Battling physician burnout delivers financial benefits for health care organizations


The financial impact of physician burnout can provide a guide to help organizations address the problem, according to a special communication published online in JAMA Internal Medicine.

Approximately half of U.S. physicians experience some degree of professional burnout, but health care organizations have done little to respond, wrote Tait Shanafelt, MD, of Stanford (Calif.) University, and colleagues (JAMA Intern Med. 2017 Sep 25. doi: 10.1001/jamainternmed.2017.4340 ).

The researchers cited “a lack of awareness regarding the economic costs of physician burnout” and a lack of confidence that anything can be done as key factors in why the organizational response to burnout has been so limited.

The business end of physician burnout includes the costs associated with physician turnover and decreased productivity, as well as “financial risks to the organization’s long-term viability due to the relationship between burnout and lower quality of care, decreased patient satisfaction, and problems with patient safety,” the researchers said.

Organizations can combat physician burnout, the authors noted, and the effort is financially worthwhile, as well as morally and ethically important. “Burnout is primarily a system-level problem driven by excess job demands and inadequate resources and support, not an individual problem triggered by personal limitations,” they wrote.

The researchers developed a model outlining “Typical Steps in an Organization’s Journey Toward Expertise in Physician Well-being.” The steps begin with strategies that have a minor impact, including awareness of the problem of physician burnout and a focus on individual interventions such as mindfulness training, exercise, and nutrition.

However, the “transformative” changes in an organization include developing a “culture of wellness,” strategic investment in physician well-being, the presence of a “chief well-being officer” at the executive level, and accountability for physician wellness shared among organizational leaders.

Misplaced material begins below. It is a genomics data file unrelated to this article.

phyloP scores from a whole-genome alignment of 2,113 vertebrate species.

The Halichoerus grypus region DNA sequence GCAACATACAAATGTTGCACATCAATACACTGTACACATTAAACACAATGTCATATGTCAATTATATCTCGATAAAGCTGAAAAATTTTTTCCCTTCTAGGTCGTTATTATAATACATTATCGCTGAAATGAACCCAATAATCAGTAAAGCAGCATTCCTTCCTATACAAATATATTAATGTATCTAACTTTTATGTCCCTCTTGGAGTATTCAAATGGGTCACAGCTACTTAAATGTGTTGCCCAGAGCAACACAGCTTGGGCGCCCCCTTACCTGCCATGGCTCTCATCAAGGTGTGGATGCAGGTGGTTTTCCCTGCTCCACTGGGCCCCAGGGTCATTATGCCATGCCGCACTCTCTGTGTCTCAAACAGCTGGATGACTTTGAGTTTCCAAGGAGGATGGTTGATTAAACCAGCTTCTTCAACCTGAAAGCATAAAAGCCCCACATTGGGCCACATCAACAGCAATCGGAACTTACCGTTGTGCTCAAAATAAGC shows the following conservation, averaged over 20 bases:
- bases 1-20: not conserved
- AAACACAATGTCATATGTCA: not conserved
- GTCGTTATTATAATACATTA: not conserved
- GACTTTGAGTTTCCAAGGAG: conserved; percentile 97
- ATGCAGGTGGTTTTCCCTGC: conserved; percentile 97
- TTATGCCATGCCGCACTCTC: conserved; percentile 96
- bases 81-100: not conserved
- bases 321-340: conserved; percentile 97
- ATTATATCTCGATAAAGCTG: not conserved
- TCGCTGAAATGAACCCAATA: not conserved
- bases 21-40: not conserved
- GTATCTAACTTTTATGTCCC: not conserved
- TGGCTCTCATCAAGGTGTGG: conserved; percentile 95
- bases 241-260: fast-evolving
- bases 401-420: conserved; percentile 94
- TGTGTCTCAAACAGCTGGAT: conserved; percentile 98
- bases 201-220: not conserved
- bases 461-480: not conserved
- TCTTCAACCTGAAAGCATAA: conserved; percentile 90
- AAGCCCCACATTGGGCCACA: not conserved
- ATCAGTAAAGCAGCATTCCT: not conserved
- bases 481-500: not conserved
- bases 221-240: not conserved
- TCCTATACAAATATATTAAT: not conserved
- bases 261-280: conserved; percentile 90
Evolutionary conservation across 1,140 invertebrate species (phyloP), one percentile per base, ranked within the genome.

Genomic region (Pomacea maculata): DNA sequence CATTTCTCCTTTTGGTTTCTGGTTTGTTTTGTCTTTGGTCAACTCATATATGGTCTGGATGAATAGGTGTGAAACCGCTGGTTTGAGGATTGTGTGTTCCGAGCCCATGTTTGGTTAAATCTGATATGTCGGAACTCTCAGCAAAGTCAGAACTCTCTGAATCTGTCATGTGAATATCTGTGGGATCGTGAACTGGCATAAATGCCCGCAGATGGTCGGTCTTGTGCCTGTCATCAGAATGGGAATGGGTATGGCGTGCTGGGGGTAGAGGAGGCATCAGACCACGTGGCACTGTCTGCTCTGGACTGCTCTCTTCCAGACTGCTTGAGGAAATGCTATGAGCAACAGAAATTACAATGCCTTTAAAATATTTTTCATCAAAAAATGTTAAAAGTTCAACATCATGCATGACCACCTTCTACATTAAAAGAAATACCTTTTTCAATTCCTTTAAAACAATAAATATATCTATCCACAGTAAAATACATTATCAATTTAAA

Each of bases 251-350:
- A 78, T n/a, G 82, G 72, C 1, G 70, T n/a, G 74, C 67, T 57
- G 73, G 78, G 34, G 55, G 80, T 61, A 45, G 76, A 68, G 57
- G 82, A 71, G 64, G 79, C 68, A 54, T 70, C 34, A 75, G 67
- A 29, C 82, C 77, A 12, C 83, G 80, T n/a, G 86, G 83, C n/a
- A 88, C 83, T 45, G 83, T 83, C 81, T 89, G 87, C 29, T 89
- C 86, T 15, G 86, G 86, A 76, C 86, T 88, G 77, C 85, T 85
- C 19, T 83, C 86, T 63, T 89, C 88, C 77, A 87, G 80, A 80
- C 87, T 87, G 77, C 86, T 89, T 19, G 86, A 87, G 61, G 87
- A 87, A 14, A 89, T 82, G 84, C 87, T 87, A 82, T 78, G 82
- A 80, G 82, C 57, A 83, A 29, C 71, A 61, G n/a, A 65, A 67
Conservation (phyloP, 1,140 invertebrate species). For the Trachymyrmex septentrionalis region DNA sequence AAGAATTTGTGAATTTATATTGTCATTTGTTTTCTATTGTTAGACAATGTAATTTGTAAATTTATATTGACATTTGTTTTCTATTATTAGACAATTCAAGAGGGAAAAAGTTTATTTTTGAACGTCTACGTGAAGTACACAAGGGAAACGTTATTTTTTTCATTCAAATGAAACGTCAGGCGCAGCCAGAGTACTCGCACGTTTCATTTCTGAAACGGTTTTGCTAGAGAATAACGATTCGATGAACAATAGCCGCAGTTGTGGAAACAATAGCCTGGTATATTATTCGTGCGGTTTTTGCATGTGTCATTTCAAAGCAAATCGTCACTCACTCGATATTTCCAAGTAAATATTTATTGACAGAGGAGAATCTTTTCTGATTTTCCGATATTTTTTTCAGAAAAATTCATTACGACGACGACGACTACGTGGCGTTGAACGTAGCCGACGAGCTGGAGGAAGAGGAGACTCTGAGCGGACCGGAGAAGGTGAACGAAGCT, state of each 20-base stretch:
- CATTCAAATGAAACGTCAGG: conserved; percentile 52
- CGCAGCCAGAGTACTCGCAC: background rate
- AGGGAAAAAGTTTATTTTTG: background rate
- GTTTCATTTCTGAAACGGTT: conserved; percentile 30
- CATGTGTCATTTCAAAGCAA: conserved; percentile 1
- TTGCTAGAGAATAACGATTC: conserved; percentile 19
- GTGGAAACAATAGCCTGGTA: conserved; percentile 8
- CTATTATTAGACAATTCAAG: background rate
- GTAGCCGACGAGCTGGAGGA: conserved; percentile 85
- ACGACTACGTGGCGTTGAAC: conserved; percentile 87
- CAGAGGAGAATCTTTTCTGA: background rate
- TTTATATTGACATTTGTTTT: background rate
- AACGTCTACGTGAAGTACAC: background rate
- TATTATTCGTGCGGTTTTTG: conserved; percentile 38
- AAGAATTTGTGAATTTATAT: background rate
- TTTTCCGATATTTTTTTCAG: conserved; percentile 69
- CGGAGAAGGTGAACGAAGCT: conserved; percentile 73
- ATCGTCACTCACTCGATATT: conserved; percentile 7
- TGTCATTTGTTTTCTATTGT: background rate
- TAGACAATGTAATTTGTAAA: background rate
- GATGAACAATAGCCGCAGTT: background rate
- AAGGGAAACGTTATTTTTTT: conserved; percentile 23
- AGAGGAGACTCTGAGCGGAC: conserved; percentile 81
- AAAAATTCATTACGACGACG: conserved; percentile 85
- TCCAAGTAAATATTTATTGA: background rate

The cost of such strategies varies among institutions, and the researchers provided worksheets to calculate the organizational cost of burnout and the return on investment if intervention steps are taken.

For example, an organization employing 450 physicians could potentially spend $1 million per year on an intervention to reduce physician burnout from 50% to 40%. The intervention investment could yield organizational cost savings of $1.125 million per year, with a 12.5% return on investment, as well as the potential financial benefits of improved patient satisfaction and quality of care.

“Understanding the business case to reduce burnout and promote engagement, as well as overcoming the misperception that nothing meaningful can be done, are key steps for organizations to begin to take action,” the researchers concluded.

“Improvement is possible, investment is justified, and return on investment measurable,” they said.

Dr. Shanafelt is a coinventor of the Physician Well-Being Index, Medical Student Well-Being Index, and Well-Being Index; copyright and licensing rights for these tools belong to the Mayo Clinic, and Dr. Shanafelt receives part of the royalties. The researchers had no other financial conflicts to disclose.


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